Application Procedures

Applicants must hold the DVM degree or equivalent. U.S. citizen ship or permanent residency is not required, but preferred. Applications should include veterinary college transcripts, curriculum vitae, statement of professional goals and three letters of reference.

Send applications to:

Dubraska Diaz
Department of Veterinary Microbiology and Pathology
Washington State University
P.O. Box 647040
Pullman, WA  99164-7040
The current starting stipend is $36,853 and includes basic health care coverage.

Candidates with a DVM and who are US citizens may apply for a position integrated with and supported by the USDA Animal Diseases Research Unit. These positions are fully integrated with the Graduate Program. Application should be made directly to the Department of Veterinary Microbiology and Pathology and candidates eligible for and interested in a USDA position will be nominated for a position in this Training Program by the Chair of the Graduate Program.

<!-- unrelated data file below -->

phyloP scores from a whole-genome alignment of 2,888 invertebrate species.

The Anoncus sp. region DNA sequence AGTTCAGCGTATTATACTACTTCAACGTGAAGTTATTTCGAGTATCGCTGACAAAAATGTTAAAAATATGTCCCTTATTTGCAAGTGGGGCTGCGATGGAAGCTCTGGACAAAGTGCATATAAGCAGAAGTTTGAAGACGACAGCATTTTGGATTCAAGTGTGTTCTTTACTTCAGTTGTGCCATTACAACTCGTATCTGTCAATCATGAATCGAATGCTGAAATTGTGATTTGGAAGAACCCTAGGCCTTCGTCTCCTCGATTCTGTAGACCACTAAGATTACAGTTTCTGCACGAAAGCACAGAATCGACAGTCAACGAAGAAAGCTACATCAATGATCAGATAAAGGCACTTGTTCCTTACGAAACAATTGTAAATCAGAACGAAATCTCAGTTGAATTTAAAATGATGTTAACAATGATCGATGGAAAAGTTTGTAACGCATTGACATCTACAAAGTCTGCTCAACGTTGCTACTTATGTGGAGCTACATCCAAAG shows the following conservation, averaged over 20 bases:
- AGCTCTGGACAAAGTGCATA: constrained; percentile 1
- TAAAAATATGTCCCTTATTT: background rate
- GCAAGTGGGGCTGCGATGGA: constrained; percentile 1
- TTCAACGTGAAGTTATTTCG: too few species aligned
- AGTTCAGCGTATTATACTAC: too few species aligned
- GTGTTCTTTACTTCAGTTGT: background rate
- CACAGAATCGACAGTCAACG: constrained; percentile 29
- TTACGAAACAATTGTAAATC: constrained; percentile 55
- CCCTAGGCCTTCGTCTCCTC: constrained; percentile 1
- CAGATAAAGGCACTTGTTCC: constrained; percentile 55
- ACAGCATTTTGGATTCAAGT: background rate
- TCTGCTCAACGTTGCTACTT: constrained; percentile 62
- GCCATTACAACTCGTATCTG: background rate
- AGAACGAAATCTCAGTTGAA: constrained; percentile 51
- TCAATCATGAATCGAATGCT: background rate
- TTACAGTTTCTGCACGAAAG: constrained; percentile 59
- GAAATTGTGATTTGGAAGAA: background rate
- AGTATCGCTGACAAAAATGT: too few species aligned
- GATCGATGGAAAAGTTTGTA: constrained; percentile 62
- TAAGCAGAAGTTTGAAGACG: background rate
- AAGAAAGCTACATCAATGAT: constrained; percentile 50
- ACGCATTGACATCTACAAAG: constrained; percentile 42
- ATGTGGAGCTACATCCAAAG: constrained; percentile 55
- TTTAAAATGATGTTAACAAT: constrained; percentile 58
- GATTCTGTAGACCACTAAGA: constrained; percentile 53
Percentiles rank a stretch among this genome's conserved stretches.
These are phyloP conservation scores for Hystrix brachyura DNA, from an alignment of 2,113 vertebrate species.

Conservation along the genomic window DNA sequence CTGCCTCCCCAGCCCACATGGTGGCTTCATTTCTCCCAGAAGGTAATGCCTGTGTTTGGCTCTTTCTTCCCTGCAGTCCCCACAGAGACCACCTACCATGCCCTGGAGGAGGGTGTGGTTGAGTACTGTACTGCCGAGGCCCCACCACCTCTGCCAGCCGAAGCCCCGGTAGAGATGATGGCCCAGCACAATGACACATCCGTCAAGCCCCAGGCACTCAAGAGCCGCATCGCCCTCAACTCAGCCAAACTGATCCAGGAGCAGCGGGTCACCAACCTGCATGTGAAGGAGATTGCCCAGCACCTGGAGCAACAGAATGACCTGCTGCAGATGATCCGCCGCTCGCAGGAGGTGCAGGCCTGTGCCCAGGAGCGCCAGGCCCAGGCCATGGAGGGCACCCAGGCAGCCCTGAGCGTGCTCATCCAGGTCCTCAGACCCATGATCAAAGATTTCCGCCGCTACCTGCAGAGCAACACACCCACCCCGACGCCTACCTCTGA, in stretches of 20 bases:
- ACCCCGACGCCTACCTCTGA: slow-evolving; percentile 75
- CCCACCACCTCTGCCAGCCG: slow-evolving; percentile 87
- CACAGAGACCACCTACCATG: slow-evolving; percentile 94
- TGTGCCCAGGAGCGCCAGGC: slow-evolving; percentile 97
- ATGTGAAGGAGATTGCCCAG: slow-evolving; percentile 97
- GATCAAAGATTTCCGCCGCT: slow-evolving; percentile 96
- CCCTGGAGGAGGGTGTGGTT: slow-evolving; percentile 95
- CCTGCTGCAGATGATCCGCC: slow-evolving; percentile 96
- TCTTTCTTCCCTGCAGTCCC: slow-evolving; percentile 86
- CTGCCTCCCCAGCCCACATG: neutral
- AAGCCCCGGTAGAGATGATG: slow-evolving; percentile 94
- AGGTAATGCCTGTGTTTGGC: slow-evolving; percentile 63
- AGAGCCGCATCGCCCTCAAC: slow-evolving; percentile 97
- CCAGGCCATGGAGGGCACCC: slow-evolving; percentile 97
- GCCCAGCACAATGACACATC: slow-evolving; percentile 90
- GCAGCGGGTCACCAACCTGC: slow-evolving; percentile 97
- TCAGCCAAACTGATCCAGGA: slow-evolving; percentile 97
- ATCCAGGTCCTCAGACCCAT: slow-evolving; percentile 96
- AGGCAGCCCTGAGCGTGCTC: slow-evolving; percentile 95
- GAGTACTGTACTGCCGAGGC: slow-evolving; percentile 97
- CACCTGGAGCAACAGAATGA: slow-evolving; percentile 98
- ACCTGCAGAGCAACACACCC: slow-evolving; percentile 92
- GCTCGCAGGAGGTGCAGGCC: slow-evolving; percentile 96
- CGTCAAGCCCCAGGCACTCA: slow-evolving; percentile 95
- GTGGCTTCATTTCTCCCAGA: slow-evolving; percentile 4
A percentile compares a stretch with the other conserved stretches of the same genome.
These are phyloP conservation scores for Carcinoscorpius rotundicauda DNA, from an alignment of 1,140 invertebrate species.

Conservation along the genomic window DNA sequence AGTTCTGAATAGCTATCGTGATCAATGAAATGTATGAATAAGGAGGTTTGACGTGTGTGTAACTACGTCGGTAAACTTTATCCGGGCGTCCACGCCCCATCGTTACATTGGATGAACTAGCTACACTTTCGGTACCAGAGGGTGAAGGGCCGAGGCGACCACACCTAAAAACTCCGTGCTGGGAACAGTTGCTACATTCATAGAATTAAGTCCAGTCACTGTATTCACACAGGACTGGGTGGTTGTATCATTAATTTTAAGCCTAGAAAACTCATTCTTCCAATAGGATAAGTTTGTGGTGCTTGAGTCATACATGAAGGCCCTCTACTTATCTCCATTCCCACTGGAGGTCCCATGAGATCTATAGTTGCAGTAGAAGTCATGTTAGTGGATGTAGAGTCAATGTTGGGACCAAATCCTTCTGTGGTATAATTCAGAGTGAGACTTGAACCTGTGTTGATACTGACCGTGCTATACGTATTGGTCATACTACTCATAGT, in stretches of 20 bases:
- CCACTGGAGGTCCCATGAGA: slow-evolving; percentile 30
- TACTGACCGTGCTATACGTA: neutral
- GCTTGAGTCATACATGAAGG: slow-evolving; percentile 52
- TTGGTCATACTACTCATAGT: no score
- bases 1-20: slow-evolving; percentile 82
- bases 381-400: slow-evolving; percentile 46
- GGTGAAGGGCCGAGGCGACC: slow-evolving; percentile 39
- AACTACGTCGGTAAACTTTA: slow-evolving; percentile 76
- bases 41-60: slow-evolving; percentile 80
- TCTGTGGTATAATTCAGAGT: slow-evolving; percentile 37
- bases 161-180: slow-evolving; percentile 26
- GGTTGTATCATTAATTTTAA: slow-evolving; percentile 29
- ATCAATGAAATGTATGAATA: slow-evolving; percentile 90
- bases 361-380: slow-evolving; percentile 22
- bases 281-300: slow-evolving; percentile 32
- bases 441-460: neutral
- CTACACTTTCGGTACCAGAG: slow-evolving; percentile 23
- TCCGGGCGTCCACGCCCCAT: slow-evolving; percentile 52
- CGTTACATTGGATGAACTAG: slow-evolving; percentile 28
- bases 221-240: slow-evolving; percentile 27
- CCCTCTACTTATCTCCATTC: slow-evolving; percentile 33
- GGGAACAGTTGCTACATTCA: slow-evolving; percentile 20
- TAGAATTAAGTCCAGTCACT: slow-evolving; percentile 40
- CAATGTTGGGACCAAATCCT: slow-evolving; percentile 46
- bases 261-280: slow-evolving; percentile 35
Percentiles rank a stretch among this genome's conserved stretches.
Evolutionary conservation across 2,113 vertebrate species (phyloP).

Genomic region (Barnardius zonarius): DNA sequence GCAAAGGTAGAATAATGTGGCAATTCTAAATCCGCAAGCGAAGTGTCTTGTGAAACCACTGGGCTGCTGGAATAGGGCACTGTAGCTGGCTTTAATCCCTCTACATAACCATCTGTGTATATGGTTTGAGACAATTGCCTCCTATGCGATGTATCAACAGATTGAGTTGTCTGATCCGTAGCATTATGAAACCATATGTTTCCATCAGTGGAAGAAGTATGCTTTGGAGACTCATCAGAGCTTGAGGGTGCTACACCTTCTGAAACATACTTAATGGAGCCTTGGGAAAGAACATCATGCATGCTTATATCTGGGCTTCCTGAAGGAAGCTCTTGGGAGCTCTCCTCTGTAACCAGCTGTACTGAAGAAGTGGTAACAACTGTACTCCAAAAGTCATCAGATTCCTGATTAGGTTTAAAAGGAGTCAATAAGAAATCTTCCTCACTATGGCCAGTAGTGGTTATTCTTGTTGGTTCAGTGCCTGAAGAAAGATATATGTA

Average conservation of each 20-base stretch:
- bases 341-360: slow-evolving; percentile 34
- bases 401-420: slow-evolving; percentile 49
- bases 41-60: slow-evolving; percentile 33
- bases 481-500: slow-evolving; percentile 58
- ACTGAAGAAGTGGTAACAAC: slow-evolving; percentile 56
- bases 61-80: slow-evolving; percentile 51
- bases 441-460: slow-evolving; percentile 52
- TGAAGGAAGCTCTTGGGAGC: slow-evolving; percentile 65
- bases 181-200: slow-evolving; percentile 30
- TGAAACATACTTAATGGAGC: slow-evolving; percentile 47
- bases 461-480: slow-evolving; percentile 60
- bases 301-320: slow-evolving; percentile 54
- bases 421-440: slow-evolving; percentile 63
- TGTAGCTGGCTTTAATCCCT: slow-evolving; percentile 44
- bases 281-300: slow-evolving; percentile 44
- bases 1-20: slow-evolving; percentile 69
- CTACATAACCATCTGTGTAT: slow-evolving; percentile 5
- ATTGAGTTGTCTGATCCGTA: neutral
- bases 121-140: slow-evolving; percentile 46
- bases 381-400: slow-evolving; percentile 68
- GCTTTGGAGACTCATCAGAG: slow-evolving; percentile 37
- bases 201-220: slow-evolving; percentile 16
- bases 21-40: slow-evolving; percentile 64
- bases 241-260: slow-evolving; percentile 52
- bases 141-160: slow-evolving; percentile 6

More information on the USDA-ADRU can be found at Washington State University is an affirmative action/equal opportunity educator and employer. Protected group members are encouraged to apply.
Last Edited: Dec 18, 2013 12:07 PM   

Veterinary Microbiology and Pathology, PO Box 647040 , Washington State University, Pullman WA 99164-7040, 509-335-6030, Contact Us  Safety Links